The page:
I took a history lesson on Maker's Mark bourbon and got slightly more than I bargained for

Source: Supplied

Maker’s Mark is one of America’s best known bourbon brands and I was invited to learn about the history of the Kentucky-made classic in Sydney recently.

The first thing that hit me was the smell – a delicious aroma of charred oak which had somehow drifted throughout the whole house in which masterclass was being held.

To help us learn, we got familiar with the Maker’s Mark theme of the 4W’s – wheat, water, wood, and wax.

First, a quick history lesson. Rules about bourbon production were established in 1964 and legislated in the US Senate.

Two key facts I didn’t know:

1. It’s not bourbon unless it’s matured in a charred oak cask that’s never been used before.
2. It’s distilled from a grain mix that’s majority corn.

So no “virgin” cask, no bourbon. It’s just whiskey. Them’s the rules.

To qualify as bourbon, the distillate must be made from at least 51% corn, with the remainder made up of rye, wheat or barley.

Maker’s Mark uses no rye — only a combination of wheat (the first W) and barley.

After this we prepared focaccia using some of the wheat grains we’d just learned about. Then we chucked it in the oven to pair with the whiskey later.

Next up, we entered the room the beautiful aroma came from. A cooper (barrel maker) had heated up some oak in a barrel to give an idea of how the Maker’s Mark flavour is created:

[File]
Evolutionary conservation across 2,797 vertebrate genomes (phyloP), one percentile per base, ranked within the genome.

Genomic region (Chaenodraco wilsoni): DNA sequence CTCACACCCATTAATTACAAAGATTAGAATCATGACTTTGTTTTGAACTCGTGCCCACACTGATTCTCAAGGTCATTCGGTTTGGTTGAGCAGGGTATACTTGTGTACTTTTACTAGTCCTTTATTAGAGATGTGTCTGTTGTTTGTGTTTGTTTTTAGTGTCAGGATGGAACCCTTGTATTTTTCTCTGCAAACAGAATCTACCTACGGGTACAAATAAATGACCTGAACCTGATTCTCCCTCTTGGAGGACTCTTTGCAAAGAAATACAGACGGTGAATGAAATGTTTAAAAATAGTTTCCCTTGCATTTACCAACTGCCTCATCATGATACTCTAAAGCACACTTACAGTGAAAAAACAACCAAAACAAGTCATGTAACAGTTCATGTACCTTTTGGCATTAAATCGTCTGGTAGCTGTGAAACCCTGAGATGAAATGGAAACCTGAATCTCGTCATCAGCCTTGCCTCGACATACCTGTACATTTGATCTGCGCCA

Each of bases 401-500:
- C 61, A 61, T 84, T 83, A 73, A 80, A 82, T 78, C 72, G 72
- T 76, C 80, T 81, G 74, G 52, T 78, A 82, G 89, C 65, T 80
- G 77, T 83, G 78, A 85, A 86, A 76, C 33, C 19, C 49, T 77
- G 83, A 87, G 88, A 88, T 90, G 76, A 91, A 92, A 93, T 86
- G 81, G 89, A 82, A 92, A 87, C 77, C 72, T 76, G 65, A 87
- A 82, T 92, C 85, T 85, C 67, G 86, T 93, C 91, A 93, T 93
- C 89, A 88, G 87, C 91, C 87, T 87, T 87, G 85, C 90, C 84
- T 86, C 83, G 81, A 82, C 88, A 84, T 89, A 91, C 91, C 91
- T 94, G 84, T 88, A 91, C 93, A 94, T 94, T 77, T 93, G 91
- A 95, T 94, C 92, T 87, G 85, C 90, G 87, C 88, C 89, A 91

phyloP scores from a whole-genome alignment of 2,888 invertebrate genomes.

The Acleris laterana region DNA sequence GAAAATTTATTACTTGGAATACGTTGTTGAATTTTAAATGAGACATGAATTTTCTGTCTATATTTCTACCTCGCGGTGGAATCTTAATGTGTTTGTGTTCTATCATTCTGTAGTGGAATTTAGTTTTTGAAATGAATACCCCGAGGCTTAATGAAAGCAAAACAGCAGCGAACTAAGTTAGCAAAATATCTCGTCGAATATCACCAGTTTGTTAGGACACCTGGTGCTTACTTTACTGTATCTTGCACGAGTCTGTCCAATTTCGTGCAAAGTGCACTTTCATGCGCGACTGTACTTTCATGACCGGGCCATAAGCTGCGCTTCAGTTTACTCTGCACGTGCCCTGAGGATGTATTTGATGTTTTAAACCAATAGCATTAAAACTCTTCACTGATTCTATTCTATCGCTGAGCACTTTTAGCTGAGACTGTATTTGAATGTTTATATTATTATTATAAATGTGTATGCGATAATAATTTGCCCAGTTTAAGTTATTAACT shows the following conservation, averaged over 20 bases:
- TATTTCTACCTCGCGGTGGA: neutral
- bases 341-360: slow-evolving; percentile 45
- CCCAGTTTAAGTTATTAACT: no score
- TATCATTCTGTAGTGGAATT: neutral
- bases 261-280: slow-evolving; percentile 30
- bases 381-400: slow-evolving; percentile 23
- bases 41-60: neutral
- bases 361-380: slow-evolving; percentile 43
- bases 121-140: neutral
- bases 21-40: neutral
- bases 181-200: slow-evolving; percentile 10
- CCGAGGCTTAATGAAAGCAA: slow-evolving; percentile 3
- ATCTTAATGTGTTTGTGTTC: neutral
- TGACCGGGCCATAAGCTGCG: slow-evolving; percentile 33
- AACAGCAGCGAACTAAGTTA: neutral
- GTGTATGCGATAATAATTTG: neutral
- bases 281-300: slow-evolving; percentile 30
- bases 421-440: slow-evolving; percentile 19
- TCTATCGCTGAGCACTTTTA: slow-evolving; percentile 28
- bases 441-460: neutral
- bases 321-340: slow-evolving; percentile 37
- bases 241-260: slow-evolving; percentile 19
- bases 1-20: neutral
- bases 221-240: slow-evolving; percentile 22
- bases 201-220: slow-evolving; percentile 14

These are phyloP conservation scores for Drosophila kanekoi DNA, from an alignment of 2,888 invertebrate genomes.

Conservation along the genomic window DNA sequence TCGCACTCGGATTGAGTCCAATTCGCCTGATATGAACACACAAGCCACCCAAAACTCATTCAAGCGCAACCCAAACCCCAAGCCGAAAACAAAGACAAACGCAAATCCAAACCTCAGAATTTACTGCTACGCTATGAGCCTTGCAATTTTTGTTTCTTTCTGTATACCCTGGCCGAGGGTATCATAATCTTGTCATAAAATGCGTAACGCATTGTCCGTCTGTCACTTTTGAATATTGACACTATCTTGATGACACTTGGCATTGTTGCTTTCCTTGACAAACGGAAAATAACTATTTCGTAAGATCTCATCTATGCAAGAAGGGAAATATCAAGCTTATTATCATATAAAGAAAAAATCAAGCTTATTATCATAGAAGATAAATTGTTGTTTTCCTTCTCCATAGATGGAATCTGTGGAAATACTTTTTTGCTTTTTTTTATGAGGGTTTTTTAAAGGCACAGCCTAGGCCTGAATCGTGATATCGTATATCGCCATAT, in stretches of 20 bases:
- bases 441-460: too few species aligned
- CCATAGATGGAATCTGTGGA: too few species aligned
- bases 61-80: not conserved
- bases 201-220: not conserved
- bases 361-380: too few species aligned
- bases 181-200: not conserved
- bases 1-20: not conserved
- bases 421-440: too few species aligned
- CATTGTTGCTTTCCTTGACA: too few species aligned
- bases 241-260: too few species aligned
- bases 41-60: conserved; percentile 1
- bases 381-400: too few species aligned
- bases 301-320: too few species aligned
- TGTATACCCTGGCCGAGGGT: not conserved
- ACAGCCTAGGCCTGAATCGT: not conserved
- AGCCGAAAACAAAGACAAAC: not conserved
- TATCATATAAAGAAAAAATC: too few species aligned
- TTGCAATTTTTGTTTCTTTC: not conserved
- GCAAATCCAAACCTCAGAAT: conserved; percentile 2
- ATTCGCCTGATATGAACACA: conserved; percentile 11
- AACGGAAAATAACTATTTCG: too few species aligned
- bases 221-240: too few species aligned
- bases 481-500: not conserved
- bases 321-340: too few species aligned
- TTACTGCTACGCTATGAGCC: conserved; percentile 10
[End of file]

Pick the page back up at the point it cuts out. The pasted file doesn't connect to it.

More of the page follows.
Source: Supplied.

As we sipped on the Maker’s Mark 46 range, we learnt that its barrels are air-dried outdoors for nine months. The 46 is aged longer and includes French oak staves that are attached to the inside of the barrel.

Then it was onto the next W – water. Happily, this phase of the night included ice cubes to create our own Old Fashioned cocktails.

Good water is essential to the distilling process, and Maker’s Mark uses limestone-filtered water at its Kentucky headquarters, which they say takes out the iron elements for a smoother flavour.

Now depending how seriously you take your ice cubes when making a cocktail, it turns out there are weighted instruments you can use to emboss the ice with an emblem.

Here’s my effort with the Maker’s Mark logo:

Embossing a logo on ice is strangely satisfying. (Source: Supplied).

And to complete the drink, we added two shots of Maker’s Mark along with sugar and bitters, stirred well and threw in an orange peel for extra flavour.

Again, my effort:

Source: Supplied.

Then we finished off the festivities with the 4th W, wax.

If you have a passing interest in bourbon, you’ll know Maker’s Mark has distinctive red wax at the top of each bottle.

And while you’d think an international whisky label would have introduced some scaling techniques – nowadays the business is owned by Beam Suntory, a subdivision of the Japanese giant, Suntory, the world’s third biggest producer of distilled alcohol – it turns out Maker’s Mark still takes the wax process very seriously.

Each bottle is dipped in the wax by hand by a team of employees at Makers Mark’s Kentucky headquarters.

And that appears to form part of the company’s philosophy more broadly. Despite its international distribution list, each batch of Maker’s Mark is made using just 19 or 20 barrels blended together, compared to as many as 200 barrels for other large whisky labels.

One other thing worth noting is that this bourbon is one of the few American whiskies that uses the Scottish spelling, without an “e”, rather than whiskey.

To round out the event, we returned to the kitchen and scoffed some of our fresh focaccia.

Having always been a Scotch man, there’s no doubt that the smells, tastes and visuals of the evening have left me paying close attention to the bourbon section at my local liquor store.

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